DHFL welcomes the steps government is taking to ensure “Housing for All by 2022” and develop smart cities. The schemes and policies that are implemented by entities including HUPA, HUDCO and NHB at the center and various authorities at the state level will promote development of houses for the EWS and LIG categories which have largely been left out earlier. Credit risk guarantee for home loans up to Rs 5 Lakhs, project finance for affordable housing developers and refinance for housing finance companies by The National Housing Bank is also significant in this context.
1. Strategic initiatives for further impetus -Success of the Housing for All by 2022 scheme will depend on investment in the affordable housing projects and timely execution of such projects. It is therefore imperative for the government to consider extending infrastructure status to Housing and Real Estate Sector. This will enable them access to funding from banks and other financial institutions at a much lower cost. DHFL also recommends formation of a nodal agency to coordinate efforts of various stakeholders and ensure faster decision-making.
2. Make strategic investments- Housing for all by 2022 requires development of about 11 crore housing units and this will need investment of more than USD2 trillion. This translates to about USD250 to 260 billion annually, more than double the annual investments witnessed in FY14. We recommend exploring PPPs as an alternative additional source of funding to infuse higher funding in urban housing. It will also facilitate introduction of private sector technology and innovation in providing better public services through improved operational efficiency.
3.Simplify structural and procedural framework – For long, the growth of India’s affordable housing segment has been hampered by many procedural and policy related challenges, the most important among them being the delay in approvals which escalates project development costs. It is therefore imperative to empower urban local bodies to expedite the process at local level. Single window clearance mechanism for affordable housing projects with faster turnaround time should also be implemented besides making available advanced technology which will lead to low cost with faster completion of the affordable projects.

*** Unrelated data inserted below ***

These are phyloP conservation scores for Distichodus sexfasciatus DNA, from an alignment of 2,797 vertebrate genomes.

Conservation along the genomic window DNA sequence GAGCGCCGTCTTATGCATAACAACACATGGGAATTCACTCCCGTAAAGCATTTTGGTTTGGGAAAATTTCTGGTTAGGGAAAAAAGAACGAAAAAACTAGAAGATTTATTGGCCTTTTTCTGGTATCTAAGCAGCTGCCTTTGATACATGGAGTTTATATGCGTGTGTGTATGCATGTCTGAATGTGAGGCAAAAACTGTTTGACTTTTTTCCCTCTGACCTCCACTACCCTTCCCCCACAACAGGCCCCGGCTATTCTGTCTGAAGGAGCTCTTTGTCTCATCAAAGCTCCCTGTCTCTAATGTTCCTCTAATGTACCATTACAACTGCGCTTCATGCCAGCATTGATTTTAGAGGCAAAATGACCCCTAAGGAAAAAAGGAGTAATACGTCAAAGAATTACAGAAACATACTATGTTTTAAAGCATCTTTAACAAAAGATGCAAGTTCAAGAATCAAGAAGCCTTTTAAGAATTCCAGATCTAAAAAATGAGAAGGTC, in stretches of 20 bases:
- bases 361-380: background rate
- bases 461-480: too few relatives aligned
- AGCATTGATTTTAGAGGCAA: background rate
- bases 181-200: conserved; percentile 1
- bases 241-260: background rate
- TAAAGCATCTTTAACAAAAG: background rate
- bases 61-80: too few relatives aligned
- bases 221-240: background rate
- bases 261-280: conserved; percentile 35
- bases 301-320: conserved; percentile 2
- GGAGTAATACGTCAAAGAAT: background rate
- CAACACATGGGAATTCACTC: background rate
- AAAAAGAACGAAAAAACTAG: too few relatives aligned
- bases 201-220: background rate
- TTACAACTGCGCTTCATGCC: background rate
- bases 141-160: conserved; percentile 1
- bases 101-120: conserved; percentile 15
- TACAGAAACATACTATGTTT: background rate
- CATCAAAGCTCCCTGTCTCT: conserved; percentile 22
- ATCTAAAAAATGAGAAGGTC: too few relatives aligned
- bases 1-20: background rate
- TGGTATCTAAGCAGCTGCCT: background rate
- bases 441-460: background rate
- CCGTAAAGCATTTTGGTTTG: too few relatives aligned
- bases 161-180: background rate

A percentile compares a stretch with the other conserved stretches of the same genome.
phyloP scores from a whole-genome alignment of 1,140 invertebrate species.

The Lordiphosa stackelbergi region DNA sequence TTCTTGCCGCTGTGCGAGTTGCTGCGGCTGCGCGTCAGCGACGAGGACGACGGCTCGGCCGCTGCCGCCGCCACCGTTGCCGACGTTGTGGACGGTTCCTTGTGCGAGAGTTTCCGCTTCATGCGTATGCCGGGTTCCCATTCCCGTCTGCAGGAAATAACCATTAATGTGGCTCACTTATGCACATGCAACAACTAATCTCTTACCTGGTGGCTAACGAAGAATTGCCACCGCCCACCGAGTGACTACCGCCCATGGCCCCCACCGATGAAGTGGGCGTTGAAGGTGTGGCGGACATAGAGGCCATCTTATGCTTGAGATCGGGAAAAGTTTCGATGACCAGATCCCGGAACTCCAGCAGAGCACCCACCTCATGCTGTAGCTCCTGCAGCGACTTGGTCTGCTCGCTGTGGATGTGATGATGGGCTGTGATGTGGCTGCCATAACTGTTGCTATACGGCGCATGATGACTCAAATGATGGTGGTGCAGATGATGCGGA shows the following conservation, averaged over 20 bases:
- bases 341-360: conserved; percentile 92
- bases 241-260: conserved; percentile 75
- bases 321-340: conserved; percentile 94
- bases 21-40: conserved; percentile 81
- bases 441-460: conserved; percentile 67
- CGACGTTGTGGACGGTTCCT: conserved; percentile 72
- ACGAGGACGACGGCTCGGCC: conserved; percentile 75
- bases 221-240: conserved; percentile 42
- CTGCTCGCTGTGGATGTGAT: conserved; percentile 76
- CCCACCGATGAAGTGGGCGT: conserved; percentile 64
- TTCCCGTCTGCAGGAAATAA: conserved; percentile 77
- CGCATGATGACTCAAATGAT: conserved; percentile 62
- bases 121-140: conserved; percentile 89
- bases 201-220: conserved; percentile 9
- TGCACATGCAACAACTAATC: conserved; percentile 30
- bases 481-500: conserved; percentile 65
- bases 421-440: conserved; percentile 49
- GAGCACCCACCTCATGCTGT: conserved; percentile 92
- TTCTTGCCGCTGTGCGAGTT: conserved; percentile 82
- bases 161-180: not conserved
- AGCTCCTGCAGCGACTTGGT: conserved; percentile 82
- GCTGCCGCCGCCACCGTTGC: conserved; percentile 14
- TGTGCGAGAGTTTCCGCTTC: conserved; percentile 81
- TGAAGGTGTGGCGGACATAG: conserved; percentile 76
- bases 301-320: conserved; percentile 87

4.Introduce legal and regulatory reforms – Modification in FSI / FAR / density norms especially from EWS / LIG housing perspective has been hanging fire for long time. Optimal FSI / FAR / density norms will help in reducing costs per unit and increase the economic viability of Affordable Housing. FSI can also serve as a cashless subsidy, the benefits of which can then be passed on to end users/customers. Rental housing should also be promoted to meet the grand vision of Housing for All by 2022.
5.Empower the consumer for greater affordability – Priority Sector Lending (PSL) should be redefined as for now only housing loans below Rs 25 Lakhs in metros qualify for PSL. DHFL is of the view that limit of the PSL should be increased to Rs 35 lakh and the annual increase be automatically pegged to the WPI will empower customers and incentivize HFCs to lend to affordable housing projects thereby giving boost to the real estate sector.
Fees and taxes should also be rationalized to reduce housing cost as taxes and fees account for 30 – 35% of housing cost. Reducing this burden could enable developers to provide cheaper houses.
6.A.To further improve financial inclusion through HFCs – Housing finance companies providing credit to low-income customers and grant credit to affordable housing are an important part of the financial ecosystem and help a previously excluded set of people to participate in the mainstream financial system. We recommend the following steps to help them work towards the cause of financial inclusion more effectively.
a.Refinance to HFC’s – Given that HFC’s operate at a higher cost structure, these companies should be permitted to offer loans at a higher spread, for better operational viability. Steps should also be taken to bring about a level playing field between private HFCs and universal banks. NHB could work with RBI to regulate, develop and meet the capital requirements of HFCs so that the purpose of disbursing finance at an affordable rate for housing can be achieved instead of just growing outstanding loan book.
HFC’s currently do not carry any tax benefits on the Fixed Deposit unlike Bank FD’s which enjoy tax benefit under Section 80C of the Income Tax Act for FD’s of 5 year tenure. We recommend extending such benefit to HFC’s to bring them at par with Banks.
b.As HFCs serve both serve formal and informal low-income customers, we recommend leveraging these firms catering to LMI customers to disburse interest subsidies. Government could also consider bringing parity in norms for both HFCs and Universal banks for disbursing funds.
c.The credit risk guarantee trust fund ensures that the loan amount, not exceeding Rs. 5 lakh per loan, shall be made available both new or existing individual borrowers from the economically weaker sections (EWS) and LIG without any collateral and/or third party guarantees. As per the scheme, loans can be taken for purposes of home improvement, construction, acquisition and purchase of new or second hand dwelling units of size up to 430 sq. ft. carpet area. We recommend enhancing this limit from the current Rs. 5 Lakhs to ensure easy access to funds to LMI customers and ensure affordable housing to them.